The Gulf oil spill goes on, and on, and on.
We all wonder if it will ever stop. To bum us out even more as we begin our annual trudge through another long, nasty, brutish Alabama summer, word came late last week from some of them pointy-headed scientists working for the federal government that even more petroleum has spilled into the Gulf than we thought. Allow us, once again, to present our weekly Green Space oil spill update.
EVEN WORSE THAN WE THOUGHT: According to numerous press reports, government scientists said last Thursday that the British Petroleum (BP) Deepwater Horizon well has been giving forth as many as 40,000 barrels of oil per day. The flow estimates were released by Marcia McNutt, director of the U.S. Geological Survey. According to Richard Simon, Betina Boxall and Margot Roosevelt of The Los Angeles Times, this doubles earlier estimates. The spill is already the largest in U.S. history, with even the lowest estimates nearly four times the size of the 1989 Exxon Valdez spill. Simon et al reported that, based on the new flow estimates, 42 million to 84 million gallons of oil may have leaked into the Gulf of Mexico since the rig blew up on April 20. Some estimates go even higher. According to the Associated Press (AP) in a report last Friday, more than 100 million gallons may have leaked into the Gulf of Mexico since the spill began. That is more than nine times the size of the 1989 Exxon Valdez disaster.
SPILL WILL BE EXPENSIVE: Not surprisingly, the new higher estimates regarding the total amount of oil shooting out of BP’s useless well are not good news for anyone—not for wildlife, not for Gulf residents and certainly not for BP’s bottom line. According to the AP, the company could face penalties under a variety of environmental laws, including fines under the federal Clean Water Act for each barrel of oil spilled. Based on the maximum amount of oil possibly spilled to date, that would mean a potential civil fine for discharge alone of $2.8 billion. If BP were found to have committed negligence or misconduct, according to the AP, the civil fine could be up to $4,300 per barrel, or up to $11.1 billion. “It’s going to blow the record books up,” according to Eric Schaeffer, former head of the Environmental Protection Agency’s enforcement office.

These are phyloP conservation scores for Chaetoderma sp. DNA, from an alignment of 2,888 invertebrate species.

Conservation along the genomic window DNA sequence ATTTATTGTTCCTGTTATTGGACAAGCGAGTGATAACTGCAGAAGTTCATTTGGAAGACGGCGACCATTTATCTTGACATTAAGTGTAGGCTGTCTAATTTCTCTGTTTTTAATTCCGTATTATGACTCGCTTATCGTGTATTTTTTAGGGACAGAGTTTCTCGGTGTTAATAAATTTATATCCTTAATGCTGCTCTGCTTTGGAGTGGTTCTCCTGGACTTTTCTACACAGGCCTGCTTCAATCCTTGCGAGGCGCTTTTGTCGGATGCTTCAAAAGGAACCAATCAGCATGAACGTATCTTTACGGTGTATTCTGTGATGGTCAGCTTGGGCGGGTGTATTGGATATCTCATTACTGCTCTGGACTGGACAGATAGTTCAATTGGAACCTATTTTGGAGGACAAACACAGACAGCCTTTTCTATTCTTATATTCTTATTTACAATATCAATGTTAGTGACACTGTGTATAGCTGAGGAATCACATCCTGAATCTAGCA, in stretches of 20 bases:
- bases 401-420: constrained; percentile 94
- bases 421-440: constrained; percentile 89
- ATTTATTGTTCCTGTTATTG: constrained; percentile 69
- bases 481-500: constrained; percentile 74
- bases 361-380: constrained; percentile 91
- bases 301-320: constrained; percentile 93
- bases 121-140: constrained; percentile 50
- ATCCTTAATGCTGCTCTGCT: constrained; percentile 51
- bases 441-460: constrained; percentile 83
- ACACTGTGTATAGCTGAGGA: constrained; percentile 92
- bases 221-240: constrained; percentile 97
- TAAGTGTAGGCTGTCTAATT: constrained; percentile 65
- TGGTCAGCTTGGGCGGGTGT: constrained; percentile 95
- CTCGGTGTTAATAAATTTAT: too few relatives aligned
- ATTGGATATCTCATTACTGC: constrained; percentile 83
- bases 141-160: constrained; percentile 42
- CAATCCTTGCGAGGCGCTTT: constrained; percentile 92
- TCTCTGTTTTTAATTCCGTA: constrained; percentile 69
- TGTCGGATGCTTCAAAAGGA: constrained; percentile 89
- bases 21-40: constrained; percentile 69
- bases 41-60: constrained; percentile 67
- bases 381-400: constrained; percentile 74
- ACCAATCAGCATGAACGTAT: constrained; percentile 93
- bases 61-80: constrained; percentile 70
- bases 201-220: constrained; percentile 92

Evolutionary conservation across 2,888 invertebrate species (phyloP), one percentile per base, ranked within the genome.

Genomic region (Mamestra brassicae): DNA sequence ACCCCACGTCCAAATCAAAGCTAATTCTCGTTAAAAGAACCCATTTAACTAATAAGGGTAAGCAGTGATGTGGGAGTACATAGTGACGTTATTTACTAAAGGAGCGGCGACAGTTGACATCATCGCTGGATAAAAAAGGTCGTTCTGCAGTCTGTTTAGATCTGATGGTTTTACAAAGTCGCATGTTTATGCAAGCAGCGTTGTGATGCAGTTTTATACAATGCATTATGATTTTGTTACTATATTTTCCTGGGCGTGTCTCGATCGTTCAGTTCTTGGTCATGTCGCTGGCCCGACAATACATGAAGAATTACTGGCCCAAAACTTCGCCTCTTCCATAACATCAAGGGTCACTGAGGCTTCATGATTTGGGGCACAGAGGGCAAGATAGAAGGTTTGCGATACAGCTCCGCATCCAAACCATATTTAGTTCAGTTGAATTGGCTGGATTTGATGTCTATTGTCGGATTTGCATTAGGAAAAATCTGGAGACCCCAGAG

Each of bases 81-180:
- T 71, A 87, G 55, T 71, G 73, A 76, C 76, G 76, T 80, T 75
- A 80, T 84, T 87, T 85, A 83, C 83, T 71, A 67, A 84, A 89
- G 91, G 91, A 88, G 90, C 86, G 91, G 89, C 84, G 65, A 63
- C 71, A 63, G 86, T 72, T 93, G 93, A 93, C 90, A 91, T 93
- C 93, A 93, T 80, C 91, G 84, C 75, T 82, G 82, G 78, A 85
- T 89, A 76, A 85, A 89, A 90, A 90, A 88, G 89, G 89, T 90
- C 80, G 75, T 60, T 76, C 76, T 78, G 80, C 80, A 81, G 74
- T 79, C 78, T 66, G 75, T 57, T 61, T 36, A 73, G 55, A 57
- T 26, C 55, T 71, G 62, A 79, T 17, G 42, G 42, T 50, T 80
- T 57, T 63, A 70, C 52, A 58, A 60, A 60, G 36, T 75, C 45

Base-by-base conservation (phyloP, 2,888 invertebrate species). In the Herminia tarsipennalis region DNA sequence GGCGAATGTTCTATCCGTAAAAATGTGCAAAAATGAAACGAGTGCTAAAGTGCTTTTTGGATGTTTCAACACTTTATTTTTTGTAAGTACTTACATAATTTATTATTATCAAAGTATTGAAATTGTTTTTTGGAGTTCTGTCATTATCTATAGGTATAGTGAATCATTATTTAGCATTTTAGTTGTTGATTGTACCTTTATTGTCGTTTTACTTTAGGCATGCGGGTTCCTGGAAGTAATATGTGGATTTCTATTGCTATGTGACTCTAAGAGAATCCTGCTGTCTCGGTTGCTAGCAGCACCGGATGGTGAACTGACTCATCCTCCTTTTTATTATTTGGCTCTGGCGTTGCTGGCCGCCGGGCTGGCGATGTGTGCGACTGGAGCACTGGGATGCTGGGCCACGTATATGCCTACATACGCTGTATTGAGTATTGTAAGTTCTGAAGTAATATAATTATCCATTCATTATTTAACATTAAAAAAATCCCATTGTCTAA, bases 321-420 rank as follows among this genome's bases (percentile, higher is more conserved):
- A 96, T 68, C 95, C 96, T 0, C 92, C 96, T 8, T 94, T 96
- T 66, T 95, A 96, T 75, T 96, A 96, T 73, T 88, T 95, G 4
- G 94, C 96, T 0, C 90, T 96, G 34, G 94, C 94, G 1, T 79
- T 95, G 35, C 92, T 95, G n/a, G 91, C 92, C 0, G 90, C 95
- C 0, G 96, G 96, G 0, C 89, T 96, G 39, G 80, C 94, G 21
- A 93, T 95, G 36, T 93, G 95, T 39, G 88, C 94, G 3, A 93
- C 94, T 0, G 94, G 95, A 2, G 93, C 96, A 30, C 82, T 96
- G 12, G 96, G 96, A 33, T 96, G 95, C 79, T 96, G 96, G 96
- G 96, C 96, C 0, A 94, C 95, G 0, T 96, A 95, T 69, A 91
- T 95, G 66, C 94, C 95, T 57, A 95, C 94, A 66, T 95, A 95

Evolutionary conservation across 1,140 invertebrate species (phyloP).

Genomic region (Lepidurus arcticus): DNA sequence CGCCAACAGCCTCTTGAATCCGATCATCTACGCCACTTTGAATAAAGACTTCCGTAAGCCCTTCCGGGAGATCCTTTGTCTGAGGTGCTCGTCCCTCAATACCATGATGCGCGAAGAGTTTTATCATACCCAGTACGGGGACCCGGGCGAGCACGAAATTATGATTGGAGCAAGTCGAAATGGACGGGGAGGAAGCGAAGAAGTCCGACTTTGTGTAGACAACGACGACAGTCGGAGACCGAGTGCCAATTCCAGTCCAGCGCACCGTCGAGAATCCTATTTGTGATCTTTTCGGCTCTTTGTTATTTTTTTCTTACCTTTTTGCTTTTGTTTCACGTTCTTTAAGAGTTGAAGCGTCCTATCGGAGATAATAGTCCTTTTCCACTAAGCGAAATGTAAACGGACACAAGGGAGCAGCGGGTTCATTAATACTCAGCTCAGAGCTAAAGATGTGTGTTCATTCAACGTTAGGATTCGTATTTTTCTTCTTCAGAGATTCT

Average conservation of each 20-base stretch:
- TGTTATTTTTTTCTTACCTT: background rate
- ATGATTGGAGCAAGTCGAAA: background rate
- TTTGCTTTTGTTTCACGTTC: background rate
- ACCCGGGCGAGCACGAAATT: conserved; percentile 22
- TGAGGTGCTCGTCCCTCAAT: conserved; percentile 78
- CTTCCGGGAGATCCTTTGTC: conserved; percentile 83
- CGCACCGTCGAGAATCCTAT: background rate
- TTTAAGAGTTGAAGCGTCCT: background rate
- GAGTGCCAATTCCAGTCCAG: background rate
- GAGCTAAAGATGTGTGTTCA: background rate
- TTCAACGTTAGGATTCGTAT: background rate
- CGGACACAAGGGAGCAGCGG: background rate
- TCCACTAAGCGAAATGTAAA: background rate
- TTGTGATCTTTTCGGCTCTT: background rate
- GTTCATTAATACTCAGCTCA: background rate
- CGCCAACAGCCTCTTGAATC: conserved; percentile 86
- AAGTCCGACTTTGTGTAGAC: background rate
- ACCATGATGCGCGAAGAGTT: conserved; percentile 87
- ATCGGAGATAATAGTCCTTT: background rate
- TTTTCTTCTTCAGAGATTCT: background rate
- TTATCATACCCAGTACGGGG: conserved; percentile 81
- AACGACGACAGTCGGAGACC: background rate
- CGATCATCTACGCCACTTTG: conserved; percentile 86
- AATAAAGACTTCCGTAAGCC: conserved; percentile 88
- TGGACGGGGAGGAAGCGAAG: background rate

PRESSURE BUILDS ON BP: According to many press outlets, the Coast Guard demanded last weekend that BP get its collective ass in gear and do more to stop the spill before President Barack Obama’s visit to the Gulf, which occurred earlier this week. The Coast Guard sent a nasty letter to BP’s chief operating officer saying that the company urgently needed to pick up the pace and present a better plan to contain the spill. This is another sign of strained relations between BP and the federal government, both of whom are feeling the pressure from the public and the media.
BUCK UP, LITTLE CAMPERS: According to the AP, the Coast Guard’s love letter to BP was made public just a few hours before that BP COO himself, Doug Suttles, thanked hundreds of BP workers, government officials and contractors at the spill response command center in Schriever, La. Suttles didn’t mention the letter when he spoke, according to the AP, but admitted there were “big frustrations out there.” “It’s a huge challenge, we’re doing something that we hoped we’d never have to do, but we’re doing something that no one’s ever done before,” Suttles said. “And I want to say thank you. You guys are doing a tremendous job under horribly difficult circumstances.”